Memorandum I - Sanctions Against South Africa?
by American Committee on Africa
New York, New York, United States
Memorandum on sanctions against South Africa. The memorandum says racial discrimination has had a long history in the Union of South Africa; the first pass laws were introduced in 1760. The memorandum says at the beginning of the twentieth century Mohandas Gandhi, living in South Africa, led opposition to the discriminatory laws then in force against his fellow Indians. The memorandum includes information on the Population Registration Act, the Abolition of Passes Act, the Prohibition of Mixed Marriages Act, the Native Labor Act, the Industrial Conciliation Amendment Act, the Group Areas Act, the Reservation of Special Amenities Act, the Native Laws Amendment Act, the Extension of Universities Education Act, the Criminal Laws Amendment Act, and the Public Safety Act. 1. Apartheid in South Africa 2. Concern of the World Community 3. South Africa is Unique 4. The Question of Sanctions 5. Consensus 6. African Reactions to Sanctions 7. Can Sanctions Be Successful?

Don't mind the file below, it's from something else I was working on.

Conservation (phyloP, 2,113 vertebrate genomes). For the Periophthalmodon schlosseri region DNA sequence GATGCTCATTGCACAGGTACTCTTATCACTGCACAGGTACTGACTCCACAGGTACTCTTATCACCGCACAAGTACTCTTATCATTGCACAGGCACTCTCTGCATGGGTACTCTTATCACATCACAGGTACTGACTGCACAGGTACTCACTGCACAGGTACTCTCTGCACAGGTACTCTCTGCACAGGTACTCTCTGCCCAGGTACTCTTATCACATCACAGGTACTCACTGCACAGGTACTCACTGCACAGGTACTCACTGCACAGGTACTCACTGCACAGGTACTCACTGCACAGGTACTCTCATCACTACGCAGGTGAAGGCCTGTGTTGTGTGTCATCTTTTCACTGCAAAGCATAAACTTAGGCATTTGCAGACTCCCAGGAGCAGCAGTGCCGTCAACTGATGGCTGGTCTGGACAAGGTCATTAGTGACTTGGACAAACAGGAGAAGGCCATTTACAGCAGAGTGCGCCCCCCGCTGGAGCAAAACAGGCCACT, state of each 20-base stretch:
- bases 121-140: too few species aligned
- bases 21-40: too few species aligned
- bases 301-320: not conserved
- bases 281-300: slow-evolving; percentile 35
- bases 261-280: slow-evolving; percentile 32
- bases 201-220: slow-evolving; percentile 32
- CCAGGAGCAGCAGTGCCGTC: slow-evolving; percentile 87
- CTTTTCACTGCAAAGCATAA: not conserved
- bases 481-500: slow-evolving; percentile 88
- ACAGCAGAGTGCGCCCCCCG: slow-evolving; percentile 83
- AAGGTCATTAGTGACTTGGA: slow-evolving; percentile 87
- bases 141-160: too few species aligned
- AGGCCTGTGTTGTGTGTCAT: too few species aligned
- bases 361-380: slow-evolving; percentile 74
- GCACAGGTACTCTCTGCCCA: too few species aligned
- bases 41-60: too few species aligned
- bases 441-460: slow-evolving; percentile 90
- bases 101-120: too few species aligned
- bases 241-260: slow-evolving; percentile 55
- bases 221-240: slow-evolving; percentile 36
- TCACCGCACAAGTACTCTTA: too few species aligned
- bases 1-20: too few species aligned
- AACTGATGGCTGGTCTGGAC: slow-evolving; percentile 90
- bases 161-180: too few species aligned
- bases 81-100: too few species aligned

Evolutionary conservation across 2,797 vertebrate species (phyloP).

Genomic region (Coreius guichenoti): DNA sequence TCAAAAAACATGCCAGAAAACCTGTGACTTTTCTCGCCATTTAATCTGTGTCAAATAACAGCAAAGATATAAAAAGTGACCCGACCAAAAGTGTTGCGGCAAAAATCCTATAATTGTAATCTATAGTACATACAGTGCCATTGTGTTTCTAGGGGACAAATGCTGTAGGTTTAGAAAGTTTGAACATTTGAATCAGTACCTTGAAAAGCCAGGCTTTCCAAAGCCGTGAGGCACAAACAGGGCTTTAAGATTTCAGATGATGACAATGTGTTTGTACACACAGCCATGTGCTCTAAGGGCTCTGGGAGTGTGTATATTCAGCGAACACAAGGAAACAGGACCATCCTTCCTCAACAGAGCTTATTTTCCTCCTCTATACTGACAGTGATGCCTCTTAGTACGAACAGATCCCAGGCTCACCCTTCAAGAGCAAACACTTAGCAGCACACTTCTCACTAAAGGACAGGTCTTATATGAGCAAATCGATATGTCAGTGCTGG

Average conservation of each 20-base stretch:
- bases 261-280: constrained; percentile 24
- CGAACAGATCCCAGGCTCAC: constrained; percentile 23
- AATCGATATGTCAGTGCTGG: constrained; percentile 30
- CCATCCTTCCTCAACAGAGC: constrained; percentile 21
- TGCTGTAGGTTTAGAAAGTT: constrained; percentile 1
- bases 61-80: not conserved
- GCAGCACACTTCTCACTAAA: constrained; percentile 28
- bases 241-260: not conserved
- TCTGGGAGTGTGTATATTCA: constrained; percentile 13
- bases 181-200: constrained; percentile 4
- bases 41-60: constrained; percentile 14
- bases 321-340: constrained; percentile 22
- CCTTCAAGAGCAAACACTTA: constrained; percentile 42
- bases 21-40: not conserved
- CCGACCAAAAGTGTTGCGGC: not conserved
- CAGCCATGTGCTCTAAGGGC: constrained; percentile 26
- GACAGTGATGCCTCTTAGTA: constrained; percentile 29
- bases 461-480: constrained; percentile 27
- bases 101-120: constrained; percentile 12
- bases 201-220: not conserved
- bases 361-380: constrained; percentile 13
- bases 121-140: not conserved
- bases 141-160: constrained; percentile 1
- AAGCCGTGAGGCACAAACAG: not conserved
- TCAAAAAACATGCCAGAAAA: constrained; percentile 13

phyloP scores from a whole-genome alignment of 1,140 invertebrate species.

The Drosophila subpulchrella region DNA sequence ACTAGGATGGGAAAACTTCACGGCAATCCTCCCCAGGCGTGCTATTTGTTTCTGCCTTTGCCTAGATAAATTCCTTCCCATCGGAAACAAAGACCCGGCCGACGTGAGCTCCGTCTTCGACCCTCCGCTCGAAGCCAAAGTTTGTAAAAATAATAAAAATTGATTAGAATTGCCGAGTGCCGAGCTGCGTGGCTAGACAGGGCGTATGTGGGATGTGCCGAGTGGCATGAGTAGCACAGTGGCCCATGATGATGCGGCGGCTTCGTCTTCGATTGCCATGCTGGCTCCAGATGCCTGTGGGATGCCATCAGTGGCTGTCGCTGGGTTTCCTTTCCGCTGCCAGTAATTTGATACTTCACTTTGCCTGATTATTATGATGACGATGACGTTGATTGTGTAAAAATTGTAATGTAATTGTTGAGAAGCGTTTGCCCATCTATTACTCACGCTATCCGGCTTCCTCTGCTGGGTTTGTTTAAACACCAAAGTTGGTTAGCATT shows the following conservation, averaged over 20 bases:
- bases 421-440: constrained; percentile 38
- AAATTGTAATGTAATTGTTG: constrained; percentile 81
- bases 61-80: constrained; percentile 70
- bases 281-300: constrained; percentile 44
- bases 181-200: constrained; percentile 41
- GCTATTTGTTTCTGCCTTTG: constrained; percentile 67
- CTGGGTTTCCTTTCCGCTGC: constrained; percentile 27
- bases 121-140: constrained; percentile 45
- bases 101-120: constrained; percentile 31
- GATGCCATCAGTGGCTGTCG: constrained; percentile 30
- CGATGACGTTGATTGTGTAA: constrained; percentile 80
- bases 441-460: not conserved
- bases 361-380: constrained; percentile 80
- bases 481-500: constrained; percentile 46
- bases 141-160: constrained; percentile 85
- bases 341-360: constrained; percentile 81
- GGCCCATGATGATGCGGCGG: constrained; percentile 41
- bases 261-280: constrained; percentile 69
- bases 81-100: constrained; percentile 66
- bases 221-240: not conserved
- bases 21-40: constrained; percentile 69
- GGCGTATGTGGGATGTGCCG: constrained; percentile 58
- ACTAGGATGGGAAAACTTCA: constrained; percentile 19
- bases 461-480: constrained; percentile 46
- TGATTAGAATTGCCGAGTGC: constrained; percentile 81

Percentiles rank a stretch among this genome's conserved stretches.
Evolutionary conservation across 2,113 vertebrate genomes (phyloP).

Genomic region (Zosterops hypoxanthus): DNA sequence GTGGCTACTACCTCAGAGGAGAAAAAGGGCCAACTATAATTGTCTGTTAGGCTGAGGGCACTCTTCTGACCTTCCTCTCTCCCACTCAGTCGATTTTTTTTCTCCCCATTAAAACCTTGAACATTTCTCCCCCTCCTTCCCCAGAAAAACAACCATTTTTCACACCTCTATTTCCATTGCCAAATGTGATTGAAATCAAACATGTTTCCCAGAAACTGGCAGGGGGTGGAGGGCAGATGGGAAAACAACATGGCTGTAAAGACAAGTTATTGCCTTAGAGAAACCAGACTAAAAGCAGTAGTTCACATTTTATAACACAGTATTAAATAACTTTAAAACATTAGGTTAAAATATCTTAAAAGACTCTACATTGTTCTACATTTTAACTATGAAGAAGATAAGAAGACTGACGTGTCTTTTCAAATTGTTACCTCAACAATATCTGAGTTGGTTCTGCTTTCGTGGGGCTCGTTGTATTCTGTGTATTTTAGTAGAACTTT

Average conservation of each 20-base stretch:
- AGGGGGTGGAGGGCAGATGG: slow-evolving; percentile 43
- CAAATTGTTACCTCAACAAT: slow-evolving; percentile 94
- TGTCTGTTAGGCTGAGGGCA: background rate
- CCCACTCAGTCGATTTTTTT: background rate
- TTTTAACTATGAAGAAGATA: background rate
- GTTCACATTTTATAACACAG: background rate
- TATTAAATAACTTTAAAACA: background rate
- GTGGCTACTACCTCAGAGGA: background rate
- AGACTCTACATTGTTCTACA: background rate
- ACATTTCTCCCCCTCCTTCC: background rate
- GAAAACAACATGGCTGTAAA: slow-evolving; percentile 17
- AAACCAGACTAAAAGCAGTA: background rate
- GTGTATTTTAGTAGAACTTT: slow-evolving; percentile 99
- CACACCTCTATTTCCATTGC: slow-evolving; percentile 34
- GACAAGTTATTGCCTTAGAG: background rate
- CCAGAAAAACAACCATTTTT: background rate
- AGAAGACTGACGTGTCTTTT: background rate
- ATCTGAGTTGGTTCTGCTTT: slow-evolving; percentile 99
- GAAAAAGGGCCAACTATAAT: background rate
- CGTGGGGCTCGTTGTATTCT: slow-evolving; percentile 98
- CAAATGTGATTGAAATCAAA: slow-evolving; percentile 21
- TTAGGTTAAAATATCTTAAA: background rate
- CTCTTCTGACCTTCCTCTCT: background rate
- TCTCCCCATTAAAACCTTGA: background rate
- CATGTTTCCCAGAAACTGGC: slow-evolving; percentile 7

This item was digitized for Aluka, which made it available to the African Activist Archive.
Used by permission of Africa Action (successor to the American Committee on Africa).
Collection: Africa Action Archive